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Research: Tourists Aren’t Ready For Digital Detox

A survey of American tourists has revealed some interesting results about travellers’ relationship with their mobile phones. Hint: we’re more addicted than you think. 

One travel industry trend that’s been well documented – by us and others – is the desire for authenticity.

This trend arguably has several distinct causes. Among them is the relentless presence of technology in our lives. Internet access in the palms of our hands has caused a change in dynamic. It’s made the world feels closer than it’s ever felt before. Nowhere is off limits.

On a day to day basis, it’s also changed the way we travel for the better, at least in practical terms. You can read some of our stories that discuss the intersection of travel and technology here:

Many of these stories explore our relationship with technology and how it impacts the travel experience. Sometimes there’s room for debate, such as with Google’s Pixel Buds. Real-time translation is obviously useful, but does it take something fundamental away from the authenticity of random encounters abroad? That’s just one example.

Either way, with an increasingly connected world comes the desire to remove oneself from it, to escape the madness. More than anything, that’s embodied by the search for unique, bespoke and authentic experiences – which is as competitive as ever.

Second, it’s shown in the wellness travel industry rise, in which the desire to switch off and remove ourselves from the pressures of modern technology – and the intensity of that 24/7 connectivity – is a leading driver.

So what do tourists really think about technology and much it should be present during a vacation? Are we just addicted to our devices, or do they genuinely add something to our time away from home? These are a few of the big questions that a joint survey from Asurion, a mobile device insurance company, and OnePoll, a UK-based marketing research company

Here are the headlines.

A digital detox is a step too far for most tourists

Vacations are supposed to be the place where we get away from it all. But apparently ‘it all’ doesn’t include smart phones and social media.

According to the Asurion study, Americans check their phones an average of 80 times a day while on vacation. Some check their phone more than 300 times each day, according to new research.

A study of 2,000 Americans found that while we want to relax and get away from our daily routine, we don’t want a break from our phones.

Whether on a beach, by the pool or in a museum, results showed the average American checks their phone five times an hour – or once every 12 minutes while on vacation. And nearly 10 percent said they check their phones more than 20 times an hour.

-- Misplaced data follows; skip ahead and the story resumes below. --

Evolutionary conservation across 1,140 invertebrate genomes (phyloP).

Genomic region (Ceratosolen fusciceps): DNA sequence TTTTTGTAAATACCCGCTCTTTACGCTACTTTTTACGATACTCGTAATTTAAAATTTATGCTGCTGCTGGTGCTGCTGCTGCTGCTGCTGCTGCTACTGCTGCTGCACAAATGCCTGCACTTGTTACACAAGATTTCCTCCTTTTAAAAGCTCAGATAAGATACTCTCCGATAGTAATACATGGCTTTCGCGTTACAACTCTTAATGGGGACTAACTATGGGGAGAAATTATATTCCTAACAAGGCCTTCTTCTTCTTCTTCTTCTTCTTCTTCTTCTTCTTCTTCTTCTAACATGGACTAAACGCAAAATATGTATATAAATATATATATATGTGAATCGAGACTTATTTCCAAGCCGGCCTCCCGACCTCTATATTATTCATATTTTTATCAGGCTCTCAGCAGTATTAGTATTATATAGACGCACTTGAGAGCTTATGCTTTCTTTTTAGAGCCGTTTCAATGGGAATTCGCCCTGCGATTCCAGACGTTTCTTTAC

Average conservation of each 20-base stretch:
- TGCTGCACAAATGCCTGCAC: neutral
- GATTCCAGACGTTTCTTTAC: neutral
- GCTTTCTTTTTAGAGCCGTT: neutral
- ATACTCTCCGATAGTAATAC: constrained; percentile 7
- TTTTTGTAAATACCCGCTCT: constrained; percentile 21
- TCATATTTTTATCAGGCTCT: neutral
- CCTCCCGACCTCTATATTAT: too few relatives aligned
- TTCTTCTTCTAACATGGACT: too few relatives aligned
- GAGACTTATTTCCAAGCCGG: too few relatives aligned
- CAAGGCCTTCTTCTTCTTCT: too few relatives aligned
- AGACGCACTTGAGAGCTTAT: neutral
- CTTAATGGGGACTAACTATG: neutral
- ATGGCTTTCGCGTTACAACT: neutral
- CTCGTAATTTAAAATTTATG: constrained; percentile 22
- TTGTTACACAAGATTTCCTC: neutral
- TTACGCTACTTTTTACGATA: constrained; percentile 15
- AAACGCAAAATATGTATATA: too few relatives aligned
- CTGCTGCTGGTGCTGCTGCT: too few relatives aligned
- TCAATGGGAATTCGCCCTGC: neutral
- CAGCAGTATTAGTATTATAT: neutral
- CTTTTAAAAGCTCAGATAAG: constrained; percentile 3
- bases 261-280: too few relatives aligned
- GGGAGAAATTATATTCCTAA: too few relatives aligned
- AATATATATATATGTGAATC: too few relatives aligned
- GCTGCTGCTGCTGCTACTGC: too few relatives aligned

The study by global tech services company Asurion found we might like to relax on vacation but we certainly aren’t looking for a digital detox – 53 percent of Americans have NEVER unplugged while on vacation.

In fact, Asurion’s 2018 study conducted by OnePoll shows that we are on our phones during vacation just as much as during our regular day-to-day life. Asurion’s 2017 survey insights into day-to-day phone use found that we check our phones 80 times a day as well.

So how long can we stand to be away from our phones while indulging in some R&R? Four hours is the average. In fact, Americans are so dependent on our phones that one in four said they’ve either climbed a tree, hiked to the top of a hill, or canoed to the middle of a lake just to get cell phone reception during vacation.

“The results reveal that while people enjoy taking a vacation from everyday life, they don’t necessarily want to take a full break from their phone, which serves as their main connection to friends and family, and is a practical tool to help get around when travelling,” said Bettie Colombo, Asurion spokesperson.

So what’s driving our phone attachment on vacation? Friends and family are the biggest factor, with more than 46 percent saying they want to stay connected with friends and family, or to share their experiences. In second place, nearly 20 percent said that their phones help them to be a smart tourist and get around unfamiliar locations.

Mentally, it can be difficult to take a break from social media even while lounging poolside, and Americans agree – with 68 percent admitting they check social media when on vacation.

And Americans will go to extreme lengths to get cell phone reception or squeeze in more screen time. Nearly half of respondents reported tripping or bumping into things on vacation because they were too distracted with their phones.  And more than 10 percent reported missing their vacation destination while travelling because they were focused on their phone screens.

So, for those looking to just catch a break from their phone while on vacation, Asurion tech experts offer the following suggestions to help find life-phone balance while staying connected:

  • Set your phone on Do Not Disturb for select hours when you don’t want to be contacted.  This allows you to use your phone when you really need to, while blocking calls that distract you from your vacation.  This can be done on iPhone by going to Settings > Do Not Disturb. Android users can activate Do Not Disturb by going to Settings > Sounds and Vibration > Do Not Disturb. From there, you can pre-schedule how long you want the DND setting in effect, and allow repeat callers to get through (in case of emergency).
  • You can also block out everyone while still allowing for crucial calls and texts from your closest friends and family. Under the Do Not Disturb setting, iPhone users can allow their “Favorites” list to get through. Android users can create a custom list of friends and family who can reach them.
  • Need extra help weening yourself from checking your phone too often? There are many apps available to help users break their screen dependency and reduce distractions.
  • The Forest app (available for both the iPhone and Android) uses gamification to help you break the screen habit by setting a timeframe (up to two hours) when you don’t want to use your phone. During that time the Forest app plants a digital seedling that slowly grows into a tree on your phone screen.  The tree withers if you check your phone before your time is up.